Magazine article Editor & Publisher

Cheesy Secrecy in Wis

Magazine article Editor & Publisher

Cheesy Secrecy in Wis

Article excerpt

The efforts to thwart newspapers investigating smelly legal payments by the state Legislature are devolving into farce

Wisconsin positively wallows in its reputation for squeaky-clean government. The Dairy State may produce politicians as different as Joe McCarthy and William Proxmire, but Gov. Robert M. La Follette, later the pride of the Progressive Party, shut down its last era of political corruption nearly 100 years ago.

In May, however, the Wisconsin State Journal in Madison reported that state employees working for the Legislature's partisan caucuses, who were supposed to be doing research for legislators, were instead spending office time designing campaign brochures and performing other campaign work. This scandal might not have amounted to much, if lawmakers and the watchdog bureaucracy hadn't tried to hide their embarrassment by subverting Wisconsin's open-records law.

First, the state boards responsible for investigating alleged campaign and ethics violations quickly reached an agreement with the Legislature to dissolve the caucuses -- and proclaimed their work done. The boards have refused to release any information about this smelly deal, claiming it is a "confidential investigation" exempt from the open-records law.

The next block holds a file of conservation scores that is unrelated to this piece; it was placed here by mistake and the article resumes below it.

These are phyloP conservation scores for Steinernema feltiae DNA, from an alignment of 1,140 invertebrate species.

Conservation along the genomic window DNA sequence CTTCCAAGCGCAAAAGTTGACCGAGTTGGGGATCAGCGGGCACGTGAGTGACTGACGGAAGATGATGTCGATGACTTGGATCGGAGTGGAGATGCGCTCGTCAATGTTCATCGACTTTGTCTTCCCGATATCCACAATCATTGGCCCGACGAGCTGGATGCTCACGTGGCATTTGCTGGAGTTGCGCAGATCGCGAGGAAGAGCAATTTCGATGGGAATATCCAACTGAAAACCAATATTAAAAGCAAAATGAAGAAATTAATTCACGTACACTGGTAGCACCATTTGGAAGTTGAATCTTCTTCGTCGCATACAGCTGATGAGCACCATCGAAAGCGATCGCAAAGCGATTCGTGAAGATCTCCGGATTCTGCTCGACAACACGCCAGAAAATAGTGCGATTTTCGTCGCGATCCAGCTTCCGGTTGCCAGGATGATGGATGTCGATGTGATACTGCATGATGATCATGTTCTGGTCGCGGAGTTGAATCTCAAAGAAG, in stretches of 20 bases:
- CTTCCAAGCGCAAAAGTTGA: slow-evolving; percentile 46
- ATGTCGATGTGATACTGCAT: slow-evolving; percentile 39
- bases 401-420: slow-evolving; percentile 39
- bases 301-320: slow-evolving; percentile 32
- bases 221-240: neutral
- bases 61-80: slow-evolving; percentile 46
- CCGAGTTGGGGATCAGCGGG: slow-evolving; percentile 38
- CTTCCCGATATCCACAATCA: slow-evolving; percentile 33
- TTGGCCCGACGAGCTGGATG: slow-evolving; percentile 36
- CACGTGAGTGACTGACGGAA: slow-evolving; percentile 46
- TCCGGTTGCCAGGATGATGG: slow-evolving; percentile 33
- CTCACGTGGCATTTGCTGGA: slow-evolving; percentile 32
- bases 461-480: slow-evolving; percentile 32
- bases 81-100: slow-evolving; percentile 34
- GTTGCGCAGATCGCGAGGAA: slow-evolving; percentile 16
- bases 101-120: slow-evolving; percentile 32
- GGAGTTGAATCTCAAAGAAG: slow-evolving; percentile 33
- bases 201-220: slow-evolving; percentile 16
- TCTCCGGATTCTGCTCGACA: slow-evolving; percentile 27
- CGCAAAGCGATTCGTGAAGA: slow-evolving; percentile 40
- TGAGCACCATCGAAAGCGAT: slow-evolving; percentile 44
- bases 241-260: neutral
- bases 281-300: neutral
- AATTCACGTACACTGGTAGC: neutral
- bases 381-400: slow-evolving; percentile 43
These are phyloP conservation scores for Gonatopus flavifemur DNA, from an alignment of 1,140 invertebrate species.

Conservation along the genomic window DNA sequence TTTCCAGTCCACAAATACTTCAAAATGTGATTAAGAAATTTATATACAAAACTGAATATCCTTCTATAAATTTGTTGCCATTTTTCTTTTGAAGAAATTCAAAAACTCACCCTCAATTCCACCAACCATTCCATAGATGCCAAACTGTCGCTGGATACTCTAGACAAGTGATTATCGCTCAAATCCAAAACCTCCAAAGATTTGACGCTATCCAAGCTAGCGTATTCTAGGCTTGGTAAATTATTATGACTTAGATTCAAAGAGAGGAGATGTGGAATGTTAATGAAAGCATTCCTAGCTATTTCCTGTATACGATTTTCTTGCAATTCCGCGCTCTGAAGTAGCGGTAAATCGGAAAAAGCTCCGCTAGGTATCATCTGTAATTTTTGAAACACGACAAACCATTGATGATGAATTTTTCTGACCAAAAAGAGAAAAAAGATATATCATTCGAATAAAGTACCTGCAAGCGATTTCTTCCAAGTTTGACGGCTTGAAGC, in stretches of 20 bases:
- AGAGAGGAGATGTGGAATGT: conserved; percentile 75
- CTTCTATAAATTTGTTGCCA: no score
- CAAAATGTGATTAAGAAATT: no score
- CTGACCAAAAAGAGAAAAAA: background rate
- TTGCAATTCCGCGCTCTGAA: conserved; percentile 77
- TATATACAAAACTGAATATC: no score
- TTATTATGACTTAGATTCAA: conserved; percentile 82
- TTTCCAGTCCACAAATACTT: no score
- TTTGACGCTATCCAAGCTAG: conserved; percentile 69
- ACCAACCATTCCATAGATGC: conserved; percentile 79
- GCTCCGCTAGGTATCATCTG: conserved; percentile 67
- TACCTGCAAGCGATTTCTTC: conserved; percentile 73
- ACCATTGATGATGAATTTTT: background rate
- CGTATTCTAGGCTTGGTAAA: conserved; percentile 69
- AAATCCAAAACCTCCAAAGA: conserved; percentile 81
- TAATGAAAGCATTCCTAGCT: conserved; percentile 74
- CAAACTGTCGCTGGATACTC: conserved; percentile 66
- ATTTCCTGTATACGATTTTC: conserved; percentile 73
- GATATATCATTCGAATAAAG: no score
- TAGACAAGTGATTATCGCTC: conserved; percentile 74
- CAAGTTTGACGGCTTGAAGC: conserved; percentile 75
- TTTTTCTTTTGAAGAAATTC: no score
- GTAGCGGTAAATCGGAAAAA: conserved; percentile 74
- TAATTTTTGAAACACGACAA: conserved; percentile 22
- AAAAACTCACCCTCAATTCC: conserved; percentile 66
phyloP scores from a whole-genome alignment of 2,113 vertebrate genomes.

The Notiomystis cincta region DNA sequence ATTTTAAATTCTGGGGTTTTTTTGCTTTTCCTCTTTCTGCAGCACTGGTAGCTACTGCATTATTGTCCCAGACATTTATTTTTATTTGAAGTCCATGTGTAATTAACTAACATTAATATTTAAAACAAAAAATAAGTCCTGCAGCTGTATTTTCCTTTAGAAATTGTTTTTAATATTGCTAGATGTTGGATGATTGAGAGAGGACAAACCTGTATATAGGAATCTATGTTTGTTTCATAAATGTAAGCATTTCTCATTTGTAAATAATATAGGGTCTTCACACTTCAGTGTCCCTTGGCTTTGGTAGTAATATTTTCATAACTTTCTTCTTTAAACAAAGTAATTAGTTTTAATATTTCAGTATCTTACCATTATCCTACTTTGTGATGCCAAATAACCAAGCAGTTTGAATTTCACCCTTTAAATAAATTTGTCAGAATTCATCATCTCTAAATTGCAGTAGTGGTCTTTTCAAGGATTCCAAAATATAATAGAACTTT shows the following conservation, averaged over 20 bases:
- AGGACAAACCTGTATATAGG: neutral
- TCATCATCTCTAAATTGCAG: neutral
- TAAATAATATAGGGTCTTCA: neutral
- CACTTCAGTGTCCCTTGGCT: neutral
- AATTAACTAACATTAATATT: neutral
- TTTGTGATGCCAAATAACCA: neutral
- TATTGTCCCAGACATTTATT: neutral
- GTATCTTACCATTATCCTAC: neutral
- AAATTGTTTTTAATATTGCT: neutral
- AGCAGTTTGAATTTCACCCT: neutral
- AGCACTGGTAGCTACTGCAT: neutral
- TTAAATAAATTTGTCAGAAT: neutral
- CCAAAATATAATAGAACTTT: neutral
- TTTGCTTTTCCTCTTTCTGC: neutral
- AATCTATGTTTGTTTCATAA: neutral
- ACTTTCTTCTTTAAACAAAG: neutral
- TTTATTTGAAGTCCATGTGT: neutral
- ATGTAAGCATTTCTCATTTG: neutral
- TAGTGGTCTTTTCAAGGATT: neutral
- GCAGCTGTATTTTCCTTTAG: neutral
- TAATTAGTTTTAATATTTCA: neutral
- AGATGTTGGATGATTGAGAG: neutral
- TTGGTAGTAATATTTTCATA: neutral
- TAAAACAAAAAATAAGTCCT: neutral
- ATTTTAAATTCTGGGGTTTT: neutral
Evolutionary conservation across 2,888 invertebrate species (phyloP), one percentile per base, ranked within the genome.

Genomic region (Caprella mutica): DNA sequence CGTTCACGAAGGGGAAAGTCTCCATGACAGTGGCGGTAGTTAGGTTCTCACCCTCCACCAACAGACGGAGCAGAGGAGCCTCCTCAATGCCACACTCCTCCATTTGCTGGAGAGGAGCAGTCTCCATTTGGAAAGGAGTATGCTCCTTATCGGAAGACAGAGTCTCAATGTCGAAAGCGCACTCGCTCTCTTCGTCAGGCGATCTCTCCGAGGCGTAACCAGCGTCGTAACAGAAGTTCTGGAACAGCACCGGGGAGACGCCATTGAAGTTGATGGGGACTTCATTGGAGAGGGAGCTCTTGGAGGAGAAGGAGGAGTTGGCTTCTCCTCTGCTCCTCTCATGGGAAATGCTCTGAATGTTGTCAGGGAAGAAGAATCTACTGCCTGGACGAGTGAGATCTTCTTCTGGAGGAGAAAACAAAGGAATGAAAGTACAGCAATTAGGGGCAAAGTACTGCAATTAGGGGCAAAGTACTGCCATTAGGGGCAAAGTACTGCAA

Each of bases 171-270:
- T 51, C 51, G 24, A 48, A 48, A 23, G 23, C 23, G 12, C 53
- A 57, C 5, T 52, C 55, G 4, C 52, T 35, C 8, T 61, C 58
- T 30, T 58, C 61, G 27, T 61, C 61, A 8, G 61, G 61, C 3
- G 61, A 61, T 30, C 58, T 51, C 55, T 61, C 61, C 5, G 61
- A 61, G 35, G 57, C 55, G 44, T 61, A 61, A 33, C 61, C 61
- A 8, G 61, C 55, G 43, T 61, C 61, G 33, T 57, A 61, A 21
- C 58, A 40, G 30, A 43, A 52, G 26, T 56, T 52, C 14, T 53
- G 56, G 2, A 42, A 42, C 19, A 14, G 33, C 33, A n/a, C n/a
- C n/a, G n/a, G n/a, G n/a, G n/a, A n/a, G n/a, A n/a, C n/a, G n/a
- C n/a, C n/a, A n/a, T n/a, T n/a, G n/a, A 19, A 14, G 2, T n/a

Then, the Legislature voted to fund the legal defense of members or staffers who may be caught up in the ongoing judicial investigation of the caucuses scandal. The really cute part is that the Solons of Madison refuse to say who is getting this money and what it's paying for. All the citizens of Wisconsin know is that while their state faces a severe fiscal crunch, $460,000 of their tax money -- so far -- has been spent by persons unknown. …

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